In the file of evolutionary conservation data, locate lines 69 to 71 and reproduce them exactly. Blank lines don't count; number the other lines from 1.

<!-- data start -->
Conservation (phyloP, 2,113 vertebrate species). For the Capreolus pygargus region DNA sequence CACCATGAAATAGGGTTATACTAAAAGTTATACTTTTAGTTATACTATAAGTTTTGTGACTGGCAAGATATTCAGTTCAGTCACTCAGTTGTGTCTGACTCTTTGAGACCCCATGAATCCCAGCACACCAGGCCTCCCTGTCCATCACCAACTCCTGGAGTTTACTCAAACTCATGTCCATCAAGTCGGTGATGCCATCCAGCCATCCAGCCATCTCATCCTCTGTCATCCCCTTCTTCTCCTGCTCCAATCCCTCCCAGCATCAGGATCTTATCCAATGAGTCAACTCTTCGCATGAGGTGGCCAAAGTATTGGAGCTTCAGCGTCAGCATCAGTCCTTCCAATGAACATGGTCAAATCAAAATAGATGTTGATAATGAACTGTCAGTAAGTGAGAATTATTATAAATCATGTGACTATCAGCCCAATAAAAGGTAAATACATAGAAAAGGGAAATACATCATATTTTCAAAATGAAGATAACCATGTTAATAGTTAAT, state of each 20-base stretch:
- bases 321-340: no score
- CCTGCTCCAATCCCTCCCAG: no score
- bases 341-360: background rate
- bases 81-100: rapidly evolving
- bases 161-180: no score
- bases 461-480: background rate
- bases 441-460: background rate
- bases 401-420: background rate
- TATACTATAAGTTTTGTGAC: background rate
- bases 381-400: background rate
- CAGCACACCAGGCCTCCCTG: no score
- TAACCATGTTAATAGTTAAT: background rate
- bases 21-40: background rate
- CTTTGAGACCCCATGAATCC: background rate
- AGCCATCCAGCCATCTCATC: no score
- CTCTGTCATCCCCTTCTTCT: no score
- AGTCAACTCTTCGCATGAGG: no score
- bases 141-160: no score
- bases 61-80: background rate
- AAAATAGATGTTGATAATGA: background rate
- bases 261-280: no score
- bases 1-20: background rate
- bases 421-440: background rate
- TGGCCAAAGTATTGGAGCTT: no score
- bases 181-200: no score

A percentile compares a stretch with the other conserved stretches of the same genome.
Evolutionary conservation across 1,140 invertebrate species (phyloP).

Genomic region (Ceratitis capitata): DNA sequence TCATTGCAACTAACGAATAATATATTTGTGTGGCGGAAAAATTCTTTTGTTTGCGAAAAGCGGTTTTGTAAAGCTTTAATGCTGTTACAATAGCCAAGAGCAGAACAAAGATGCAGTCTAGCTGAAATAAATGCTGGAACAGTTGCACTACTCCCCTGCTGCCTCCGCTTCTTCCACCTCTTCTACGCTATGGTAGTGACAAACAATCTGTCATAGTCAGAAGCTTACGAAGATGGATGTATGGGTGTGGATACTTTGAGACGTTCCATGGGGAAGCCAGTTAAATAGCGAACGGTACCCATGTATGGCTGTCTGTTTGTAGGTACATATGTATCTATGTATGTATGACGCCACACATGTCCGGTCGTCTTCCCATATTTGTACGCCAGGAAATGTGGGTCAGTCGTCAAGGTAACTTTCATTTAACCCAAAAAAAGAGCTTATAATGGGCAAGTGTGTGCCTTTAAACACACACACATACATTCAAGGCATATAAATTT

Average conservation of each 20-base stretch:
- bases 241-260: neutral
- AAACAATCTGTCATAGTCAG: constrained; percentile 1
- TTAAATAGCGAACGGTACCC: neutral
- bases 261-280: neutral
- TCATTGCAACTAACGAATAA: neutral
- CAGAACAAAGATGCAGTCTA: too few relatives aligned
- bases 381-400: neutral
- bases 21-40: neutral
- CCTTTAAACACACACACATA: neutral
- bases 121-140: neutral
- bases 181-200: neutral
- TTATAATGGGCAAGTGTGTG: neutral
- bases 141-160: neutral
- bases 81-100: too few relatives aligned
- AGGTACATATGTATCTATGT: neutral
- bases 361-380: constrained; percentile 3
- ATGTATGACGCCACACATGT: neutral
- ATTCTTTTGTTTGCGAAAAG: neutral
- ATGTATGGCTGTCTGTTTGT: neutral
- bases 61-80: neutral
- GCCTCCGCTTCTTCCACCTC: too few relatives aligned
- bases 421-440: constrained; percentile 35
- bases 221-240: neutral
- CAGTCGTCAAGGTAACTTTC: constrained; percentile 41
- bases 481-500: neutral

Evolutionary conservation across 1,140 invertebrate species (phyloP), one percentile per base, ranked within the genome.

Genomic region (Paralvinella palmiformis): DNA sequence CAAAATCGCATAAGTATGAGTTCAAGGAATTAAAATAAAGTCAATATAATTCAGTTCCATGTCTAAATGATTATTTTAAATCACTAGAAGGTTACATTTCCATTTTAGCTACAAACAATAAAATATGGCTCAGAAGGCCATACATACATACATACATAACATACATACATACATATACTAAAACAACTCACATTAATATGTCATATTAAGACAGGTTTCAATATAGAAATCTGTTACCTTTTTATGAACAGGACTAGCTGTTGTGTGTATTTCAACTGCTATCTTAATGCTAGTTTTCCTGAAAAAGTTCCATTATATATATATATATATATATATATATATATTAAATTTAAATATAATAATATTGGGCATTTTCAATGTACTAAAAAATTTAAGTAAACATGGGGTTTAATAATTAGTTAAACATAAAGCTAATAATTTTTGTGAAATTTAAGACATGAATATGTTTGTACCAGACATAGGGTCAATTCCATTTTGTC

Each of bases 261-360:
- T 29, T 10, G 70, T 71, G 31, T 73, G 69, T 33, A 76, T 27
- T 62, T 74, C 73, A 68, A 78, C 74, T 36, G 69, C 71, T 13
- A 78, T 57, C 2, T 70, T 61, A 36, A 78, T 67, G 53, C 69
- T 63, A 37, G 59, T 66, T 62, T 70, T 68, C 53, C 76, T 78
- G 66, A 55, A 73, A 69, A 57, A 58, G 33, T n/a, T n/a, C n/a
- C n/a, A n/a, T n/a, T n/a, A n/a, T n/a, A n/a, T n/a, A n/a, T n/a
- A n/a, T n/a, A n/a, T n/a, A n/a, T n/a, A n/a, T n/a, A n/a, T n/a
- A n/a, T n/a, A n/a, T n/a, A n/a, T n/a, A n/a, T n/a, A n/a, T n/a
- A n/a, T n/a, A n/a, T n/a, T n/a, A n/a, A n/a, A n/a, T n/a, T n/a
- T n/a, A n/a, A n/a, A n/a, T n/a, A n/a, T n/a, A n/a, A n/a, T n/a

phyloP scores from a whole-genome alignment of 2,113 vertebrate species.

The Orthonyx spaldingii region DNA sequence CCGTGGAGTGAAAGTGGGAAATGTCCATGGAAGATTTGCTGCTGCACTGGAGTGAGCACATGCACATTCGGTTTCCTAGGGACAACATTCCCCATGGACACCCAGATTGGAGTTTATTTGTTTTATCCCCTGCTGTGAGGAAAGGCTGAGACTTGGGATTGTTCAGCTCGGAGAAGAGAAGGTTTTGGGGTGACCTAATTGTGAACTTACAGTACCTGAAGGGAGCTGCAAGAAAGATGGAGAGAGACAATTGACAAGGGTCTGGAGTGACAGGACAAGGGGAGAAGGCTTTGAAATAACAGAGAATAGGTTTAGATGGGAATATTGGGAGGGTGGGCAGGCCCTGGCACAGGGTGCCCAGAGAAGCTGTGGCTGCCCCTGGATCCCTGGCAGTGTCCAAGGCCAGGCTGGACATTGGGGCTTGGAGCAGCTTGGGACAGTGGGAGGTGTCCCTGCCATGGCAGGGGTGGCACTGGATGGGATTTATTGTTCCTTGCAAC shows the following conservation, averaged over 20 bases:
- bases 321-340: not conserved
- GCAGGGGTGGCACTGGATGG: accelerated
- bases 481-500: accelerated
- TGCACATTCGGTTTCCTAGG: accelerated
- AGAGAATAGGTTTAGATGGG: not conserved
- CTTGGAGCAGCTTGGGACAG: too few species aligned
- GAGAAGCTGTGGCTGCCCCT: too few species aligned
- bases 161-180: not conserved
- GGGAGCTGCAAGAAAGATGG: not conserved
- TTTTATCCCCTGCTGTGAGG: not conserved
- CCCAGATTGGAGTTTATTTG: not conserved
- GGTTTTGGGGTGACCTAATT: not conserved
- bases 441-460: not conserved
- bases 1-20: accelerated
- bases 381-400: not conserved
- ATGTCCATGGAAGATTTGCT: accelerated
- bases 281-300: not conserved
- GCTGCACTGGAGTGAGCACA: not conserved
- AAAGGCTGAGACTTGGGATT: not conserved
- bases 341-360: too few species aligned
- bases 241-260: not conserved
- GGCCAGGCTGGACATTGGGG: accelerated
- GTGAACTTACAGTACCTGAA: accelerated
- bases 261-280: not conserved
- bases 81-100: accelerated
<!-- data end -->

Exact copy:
phyloP scores from a whole-genome alignment of 2,113 vertebrate species.

The Orthonyx spaldingii region DNA sequence CCGTGGAGTGAAAGTGGGAAATGTCCATGGAAGATTTGCTGCTGCACTGGAGTGAGCACATGCACATTCGGTTTCCTAGGGACAACATTCCCCATGGACACCCAGATTGGAGTTTATTTGTTTTATCCCCTGCTGTGAGGAAAGGCTGAGACTTGGGATTGTTCAGCTCGGAGAAGAGAAGGTTTTGGGGTGACCTAATTGTGAACTTACAGTACCTGAAGGGAGCTGCAAGAAAGATGGAGAGAGACAATTGACAAGGGTCTGGAGTGACAGGACAAGGGGAGAAGGCTTTGAAATAACAGAGAATAGGTTTAGATGGGAATATTGGGAGGGTGGGCAGGCCCTGGCACAGGGTGCCCAGAGAAGCTGTGGCTGCCCCTGGATCCCTGGCAGTGTCCAAGGCCAGGCTGGACATTGGGGCTTGGAGCAGCTTGGGACAGTGGGAGGTGTCCCTGCCATGGCAGGGGTGGCACTGGATGGGATTTATTGTTCCTTGCAAC shows the following conservation, averaged over 20 bases:
- bases 321-340: not conserved